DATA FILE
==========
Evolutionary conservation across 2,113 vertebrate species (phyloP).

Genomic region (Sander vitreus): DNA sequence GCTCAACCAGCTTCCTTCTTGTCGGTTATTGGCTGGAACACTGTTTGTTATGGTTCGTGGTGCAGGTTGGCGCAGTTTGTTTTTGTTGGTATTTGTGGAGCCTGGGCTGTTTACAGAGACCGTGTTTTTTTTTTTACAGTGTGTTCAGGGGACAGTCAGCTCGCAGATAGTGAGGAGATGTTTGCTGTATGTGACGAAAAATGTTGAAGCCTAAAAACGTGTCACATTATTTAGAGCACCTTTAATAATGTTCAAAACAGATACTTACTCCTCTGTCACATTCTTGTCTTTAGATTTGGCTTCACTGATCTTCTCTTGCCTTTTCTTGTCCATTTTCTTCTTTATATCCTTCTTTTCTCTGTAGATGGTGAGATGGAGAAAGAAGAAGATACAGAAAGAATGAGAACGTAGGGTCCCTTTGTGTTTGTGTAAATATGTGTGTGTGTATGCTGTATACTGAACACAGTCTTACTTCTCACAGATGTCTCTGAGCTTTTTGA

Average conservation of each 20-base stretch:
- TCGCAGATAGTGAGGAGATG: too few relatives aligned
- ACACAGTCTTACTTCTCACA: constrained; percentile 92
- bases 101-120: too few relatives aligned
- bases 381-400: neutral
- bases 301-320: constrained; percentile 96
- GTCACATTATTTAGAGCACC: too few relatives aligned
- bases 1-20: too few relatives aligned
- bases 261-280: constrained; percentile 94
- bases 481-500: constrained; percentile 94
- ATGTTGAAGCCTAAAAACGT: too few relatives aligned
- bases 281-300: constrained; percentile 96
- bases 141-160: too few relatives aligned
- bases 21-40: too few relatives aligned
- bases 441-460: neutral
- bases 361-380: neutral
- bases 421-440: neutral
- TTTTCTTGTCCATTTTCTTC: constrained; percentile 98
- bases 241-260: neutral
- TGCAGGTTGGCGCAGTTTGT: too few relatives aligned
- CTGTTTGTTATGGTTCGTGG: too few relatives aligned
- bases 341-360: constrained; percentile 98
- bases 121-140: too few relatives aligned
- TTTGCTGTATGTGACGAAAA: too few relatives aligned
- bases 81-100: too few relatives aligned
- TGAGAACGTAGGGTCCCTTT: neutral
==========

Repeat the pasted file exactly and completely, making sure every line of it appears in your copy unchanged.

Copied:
Evolutionary conservation across 2,113 vertebrate species (phyloP).

Genomic region (Sander vitreus): DNA sequence GCTCAACCAGCTTCCTTCTTGTCGGTTATTGGCTGGAACACTGTTTGTTATGGTTCGTGGTGCAGGTTGGCGCAGTTTGTTTTTGTTGGTATTTGTGGAGCCTGGGCTGTTTACAGAGACCGTGTTTTTTTTTTTACAGTGTGTTCAGGGGACAGTCAGCTCGCAGATAGTGAGGAGATGTTTGCTGTATGTGACGAAAAATGTTGAAGCCTAAAAACGTGTCACATTATTTAGAGCACCTTTAATAATGTTCAAAACAGATACTTACTCCTCTGTCACATTCTTGTCTTTAGATTTGGCTTCACTGATCTTCTCTTGCCTTTTCTTGTCCATTTTCTTCTTTATATCCTTCTTTTCTCTGTAGATGGTGAGATGGAGAAAGAAGAAGATACAGAAAGAATGAGAACGTAGGGTCCCTTTGTGTTTGTGTAAATATGTGTGTGTGTATGCTGTATACTGAACACAGTCTTACTTCTCACAGATGTCTCTGAGCTTTTTGA

Average conservation of each 20-base stretch:
- TCGCAGATAGTGAGGAGATG: too few relatives aligned
- ACACAGTCTTACTTCTCACA: constrained; percentile 92
- bases 101-120: too few relatives aligned
- bases 381-400: neutral
- bases 301-320: constrained; percentile 96
- GTCACATTATTTAGAGCACC: too few relatives aligned
- bases 1-20: too few relatives aligned
- bases 261-280: constrained; percentile 94
- bases 481-500: constrained; percentile 94
- ATGTTGAAGCCTAAAAACGT: too few relatives aligned
- bases 281-300: constrained; percentile 96
- bases 141-160: too few relatives aligned
- bases 21-40: too few relatives aligned
- bases 441-460: neutral
- bases 361-380: neutral
- bases 421-440: neutral
- TTTTCTTGTCCATTTTCTTC: constrained; percentile 98
- bases 241-260: neutral
- TGCAGGTTGGCGCAGTTTGT: too few relatives aligned
- CTGTTTGTTATGGTTCGTGG: too few relatives aligned
- bases 341-360: constrained; percentile 98
- bases 121-140: too few relatives aligned
- TTTGCTGTATGTGACGAAAA: too few relatives aligned
- bases 81-100: too few relatives aligned
- TGAGAACGTAGGGTCCCTTT: neutral